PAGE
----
I recall that the following simple "proof" of $\sum_{n=1}^\infty \frac{1}{n^2} = \frac{\pi^2}{6}$ is attributed to Euler:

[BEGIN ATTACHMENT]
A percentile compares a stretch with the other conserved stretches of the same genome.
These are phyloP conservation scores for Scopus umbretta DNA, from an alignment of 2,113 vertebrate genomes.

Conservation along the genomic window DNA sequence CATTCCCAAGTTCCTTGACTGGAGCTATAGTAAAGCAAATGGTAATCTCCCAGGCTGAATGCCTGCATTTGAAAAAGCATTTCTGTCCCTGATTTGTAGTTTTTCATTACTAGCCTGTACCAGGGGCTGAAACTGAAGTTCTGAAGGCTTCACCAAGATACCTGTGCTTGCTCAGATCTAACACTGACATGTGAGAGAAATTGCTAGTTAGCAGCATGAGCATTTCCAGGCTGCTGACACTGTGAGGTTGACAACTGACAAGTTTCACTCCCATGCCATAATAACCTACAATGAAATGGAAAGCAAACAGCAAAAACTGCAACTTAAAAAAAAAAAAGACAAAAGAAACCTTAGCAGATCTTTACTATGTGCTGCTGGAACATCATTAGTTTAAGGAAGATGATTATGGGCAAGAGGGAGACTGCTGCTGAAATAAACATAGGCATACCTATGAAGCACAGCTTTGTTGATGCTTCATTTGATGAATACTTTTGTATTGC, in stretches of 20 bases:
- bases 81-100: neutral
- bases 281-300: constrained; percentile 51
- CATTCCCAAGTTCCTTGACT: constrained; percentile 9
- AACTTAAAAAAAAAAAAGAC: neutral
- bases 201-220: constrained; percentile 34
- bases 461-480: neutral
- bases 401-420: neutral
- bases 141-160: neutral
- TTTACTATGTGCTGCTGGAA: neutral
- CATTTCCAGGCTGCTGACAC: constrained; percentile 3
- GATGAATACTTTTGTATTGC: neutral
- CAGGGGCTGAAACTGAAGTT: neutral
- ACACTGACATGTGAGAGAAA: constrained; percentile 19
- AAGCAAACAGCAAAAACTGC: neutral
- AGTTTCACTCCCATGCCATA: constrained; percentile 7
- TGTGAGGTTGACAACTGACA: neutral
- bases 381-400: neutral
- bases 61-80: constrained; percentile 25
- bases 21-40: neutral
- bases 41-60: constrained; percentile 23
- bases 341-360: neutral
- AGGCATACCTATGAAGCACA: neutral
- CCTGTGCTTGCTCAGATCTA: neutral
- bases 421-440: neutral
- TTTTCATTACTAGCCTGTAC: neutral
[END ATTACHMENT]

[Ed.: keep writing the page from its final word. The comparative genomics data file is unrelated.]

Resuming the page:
Begin with the fact that for a polynomial $a_0 + a_1 x + \cdots + a_N x^N$ the sum of the inverses of the roots is given by $\sum_{n=1}^N \frac{1}{x_n} = -\frac{a_1}{a_0}$. (If you only remember the formula for the sum of the roots just make a change of variable $y=1/x$). Now consider the "polynomial" $$\frac{\sin\sqrt{x}}{\sqrt{x}} = 1 - \frac{x}{3!} + \cdots$$ whose roots are $x_n = (n\pi)^2$ for $n\in N$. By applying the aforementioned fact the desired result is immediate.